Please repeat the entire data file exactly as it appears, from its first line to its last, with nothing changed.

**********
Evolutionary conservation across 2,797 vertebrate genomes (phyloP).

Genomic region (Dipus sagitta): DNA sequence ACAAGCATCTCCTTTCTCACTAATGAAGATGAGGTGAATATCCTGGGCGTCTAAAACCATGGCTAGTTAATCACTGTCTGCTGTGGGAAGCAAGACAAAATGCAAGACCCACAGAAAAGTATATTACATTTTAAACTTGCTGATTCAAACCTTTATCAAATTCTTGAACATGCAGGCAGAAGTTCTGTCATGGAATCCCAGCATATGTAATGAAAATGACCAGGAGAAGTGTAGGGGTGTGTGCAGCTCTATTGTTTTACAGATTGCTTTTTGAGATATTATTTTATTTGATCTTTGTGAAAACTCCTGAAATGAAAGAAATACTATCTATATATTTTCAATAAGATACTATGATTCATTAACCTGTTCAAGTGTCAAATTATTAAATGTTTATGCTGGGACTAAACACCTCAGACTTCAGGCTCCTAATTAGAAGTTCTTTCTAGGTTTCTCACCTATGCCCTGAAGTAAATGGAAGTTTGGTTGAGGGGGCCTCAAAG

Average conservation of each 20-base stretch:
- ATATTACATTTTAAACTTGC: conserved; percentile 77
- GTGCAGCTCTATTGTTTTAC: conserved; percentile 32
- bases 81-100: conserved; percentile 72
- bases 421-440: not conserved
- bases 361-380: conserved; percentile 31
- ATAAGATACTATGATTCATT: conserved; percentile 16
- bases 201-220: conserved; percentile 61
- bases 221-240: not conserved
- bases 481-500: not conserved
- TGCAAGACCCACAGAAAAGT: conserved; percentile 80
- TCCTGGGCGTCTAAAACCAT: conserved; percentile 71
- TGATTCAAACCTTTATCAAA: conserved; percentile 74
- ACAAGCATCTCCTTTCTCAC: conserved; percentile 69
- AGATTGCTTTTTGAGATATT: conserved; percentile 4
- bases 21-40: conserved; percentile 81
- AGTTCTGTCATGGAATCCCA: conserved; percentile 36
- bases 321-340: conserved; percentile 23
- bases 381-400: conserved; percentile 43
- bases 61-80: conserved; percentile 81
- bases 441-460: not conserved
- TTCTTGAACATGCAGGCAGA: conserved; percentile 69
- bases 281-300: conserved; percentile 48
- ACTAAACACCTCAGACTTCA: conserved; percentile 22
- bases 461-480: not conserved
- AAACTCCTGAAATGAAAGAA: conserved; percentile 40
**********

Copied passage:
Evolutionary conservation across 2,797 vertebrate genomes (phyloP).

Genomic region (Dipus sagitta): DNA sequence ACAAGCATCTCCTTTCTCACTAATGAAGATGAGGTGAATATCCTGGGCGTCTAAAACCATGGCTAGTTAATCACTGTCTGCTGTGGGAAGCAAGACAAAATGCAAGACCCACAGAAAAGTATATTACATTTTAAACTTGCTGATTCAAACCTTTATCAAATTCTTGAACATGCAGGCAGAAGTTCTGTCATGGAATCCCAGCATATGTAATGAAAATGACCAGGAGAAGTGTAGGGGTGTGTGCAGCTCTATTGTTTTACAGATTGCTTTTTGAGATATTATTTTATTTGATCTTTGTGAAAACTCCTGAAATGAAAGAAATACTATCTATATATTTTCAATAAGATACTATGATTCATTAACCTGTTCAAGTGTCAAATTATTAAATGTTTATGCTGGGACTAAACACCTCAGACTTCAGGCTCCTAATTAGAAGTTCTTTCTAGGTTTCTCACCTATGCCCTGAAGTAAATGGAAGTTTGGTTGAGGGGGCCTCAAAG

Average conservation of each 20-base stretch:
- ATATTACATTTTAAACTTGC: conserved; percentile 77
- GTGCAGCTCTATTGTTTTAC: conserved; percentile 32
- bases 81-100: conserved; percentile 72
- bases 421-440: not conserved
- bases 361-380: conserved; percentile 31
- ATAAGATACTATGATTCATT: conserved; percentile 16
- bases 201-220: conserved; percentile 61
- bases 221-240: not conserved
- bases 481-500: not conserved
- TGCAAGACCCACAGAAAAGT: conserved; percentile 80
- TCCTGGGCGTCTAAAACCAT: conserved; percentile 71
- TGATTCAAACCTTTATCAAA: conserved; percentile 74
- ACAAGCATCTCCTTTCTCAC: conserved; percentile 69
- AGATTGCTTTTTGAGATATT: conserved; percentile 4
- bases 21-40: conserved; percentile 81
- AGTTCTGTCATGGAATCCCA: conserved; percentile 36
- bases 321-340: conserved; percentile 23
- bases 381-400: conserved; percentile 43
- bases 61-80: conserved; percentile 81
- bases 441-460: not conserved
- TTCTTGAACATGCAGGCAGA: conserved; percentile 69
- bases 281-300: conserved; percentile 48
- ACTAAACACCTCAGACTTCA: conserved; percentile 22
- bases 461-480: not conserved
- AAACTCCTGAAATGAAAGAA: conserved; percentile 40